Creative advertising, media, digital, PR and experiential. These traditional pillars of the marketing mix are constantly being reinvented by technology, and marketers are constantly trying to adapt to the shifting landscape. Everyone wants the highest ROI on their marketing dollars, but many are finding diminishing returns as they rush to stay ahead of the curve.
After spending ridiculous premiums on specialists who claim to have the most cutting-edge solutions, marketers are usually brought back to the basics that define an age-old industry. What we fail to consider is that the solution to adapting to this chaotic landscape isn’t to go faster, but rather to slow down. And by slowing down, I mean brushing up on the most fundamental building block of marketing: people.
Brand marketers and agency partners have always strived to develop campaigns and messages that build and sustain long-term, authentic relationships with consumers. Something went fundamentally wrong, however, when numbers, impressions, likes and shares began to cloud and characterize these critically important relationships. Too many marketers started to think of people, and their brand’s relationships with them, as entities that could be bought and sold without consequence.
Today, a new breed of marketers is awakening to the idea that authentic, long-term relationships with consumers cannot be based on short-term, inauthentic relationships with influencers. This isn’t to suggest that the fundamentals of marketing communication need to change. The go-to tools — print, TV, radio, social, events and PR — still comprise the most effective mix of communication. But it’s time for marketers to rebuild this mix using a new foundation of real, earned human relationships.
Be A True Friend
You wouldn’t trust a friend who paid other people to hang out. So why should anyone trust brands that pay people to say nice things about them? People still value word-of-mouth recommendations above almost anything else when choosing how to spend their money. But authentic word of mouth can’t be bought.
This means brands need to work harder to build relationships with people based on true affinity, not just payouts. They need to find people with influence that feel a passion and/or connection to their brand and its value system. Sure, it takes more work to do this. It’s not as easy as tapping an influencer agency to pair you up with someone who happens to say they like your brand because they know there is a paycheck coming. But by doing the work and building a real relationship directly with a group of influencers who can represent the brand to the public, the heightened effectiveness (and ROI) of brand communication is a beautiful thing.
Look For Authenticity, Not Buzz
The hottest musician or model on Instagram may be worth a lot to some marketers, but they’re not what your consumer is looking for. Don’t get me wrong — celebrity endorsements have incredible value for a brand. But when that endorsement isn’t rooted in honest connection with the brand, the risks can far outweigh the potential value. Personality, tone and lifestyle need to be aligned with a brand, far above pure popularity and hype. It takes longer to create the relationship, but the results are worth the time.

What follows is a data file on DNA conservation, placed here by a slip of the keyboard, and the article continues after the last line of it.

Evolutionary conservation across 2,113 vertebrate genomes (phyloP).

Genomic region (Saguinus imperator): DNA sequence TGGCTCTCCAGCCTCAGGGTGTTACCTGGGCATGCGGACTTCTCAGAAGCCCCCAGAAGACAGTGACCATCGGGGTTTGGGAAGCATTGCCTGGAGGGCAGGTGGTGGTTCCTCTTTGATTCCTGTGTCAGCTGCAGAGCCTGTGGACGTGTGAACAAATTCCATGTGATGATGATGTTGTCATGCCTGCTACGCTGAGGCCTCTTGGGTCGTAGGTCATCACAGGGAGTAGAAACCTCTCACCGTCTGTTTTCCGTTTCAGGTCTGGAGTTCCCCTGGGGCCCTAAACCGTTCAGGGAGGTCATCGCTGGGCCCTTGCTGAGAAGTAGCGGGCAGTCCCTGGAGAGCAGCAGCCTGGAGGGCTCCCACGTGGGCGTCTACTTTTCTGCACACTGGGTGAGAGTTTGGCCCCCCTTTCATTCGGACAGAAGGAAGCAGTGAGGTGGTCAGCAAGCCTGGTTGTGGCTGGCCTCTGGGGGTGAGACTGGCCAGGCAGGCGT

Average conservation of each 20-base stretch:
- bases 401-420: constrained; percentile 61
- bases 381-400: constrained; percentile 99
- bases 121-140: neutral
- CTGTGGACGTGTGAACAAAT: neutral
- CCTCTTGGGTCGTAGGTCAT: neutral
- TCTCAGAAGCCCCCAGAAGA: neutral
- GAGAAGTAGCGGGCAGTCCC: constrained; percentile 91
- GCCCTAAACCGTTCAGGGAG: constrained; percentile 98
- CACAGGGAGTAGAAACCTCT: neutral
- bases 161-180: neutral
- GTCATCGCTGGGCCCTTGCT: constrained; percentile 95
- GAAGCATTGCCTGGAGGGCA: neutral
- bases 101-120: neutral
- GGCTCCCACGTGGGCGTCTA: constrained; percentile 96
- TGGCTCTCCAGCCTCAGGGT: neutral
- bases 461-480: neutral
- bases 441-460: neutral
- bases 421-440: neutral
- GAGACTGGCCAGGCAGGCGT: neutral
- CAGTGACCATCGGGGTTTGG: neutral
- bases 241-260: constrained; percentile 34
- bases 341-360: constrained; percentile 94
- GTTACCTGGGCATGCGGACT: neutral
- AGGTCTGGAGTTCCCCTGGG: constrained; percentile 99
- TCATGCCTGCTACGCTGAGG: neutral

Ask What’s In It For The Customer
People pay attention to celebrities because they enjoy a celebrity’s work, personality or the way they display their lifestyle. Brand partnerships often get in the way of that, serving as an interruption in much the same way a TV commercial would. When you force a product on an influencer, you take a little bit of that person away from their audience.
That’s why it’s so important to integrate the product and the brand seamlessly into whatever it is the person is offering their audience, allowing the story to continue — and keeping that audience happy — while associating your brand in a positive way. This can only happen if there is an honest relationship with the brand.
To keep up the pace in our new digital world, brands and marketers are adding influencers without thinking twice, throwing celebrities into the mix like they would salt and pepper. The reality is, the new mix doesn’t taste right and consumers are quickly catching on.
We’ve all seen the horror stories — partnerships with hot celebrities like Kylie Jenner or Ryan Lochte that turned into PR nightmares for brands. But even without internet backlash or highly publicized arrests, too many — or the wrong kinds of partnerships — can cheapen a brand, making it seem everywhere at once and totally uninteresting at the same time.
People are perhaps the greatest tool in a marketer’s toolbox these days. People are at the heart of all brand communication, both in delivery and consumption. If we, as marketers, forget the value of honesty and continue paying for people’s perceived endorsements, we will ultimately be feeding a society that does everything in their power to block out brand communication. The importance of an influencer network that can drive the five pillars of marketing is more crucial than ever and will ultimately define the success of a brand.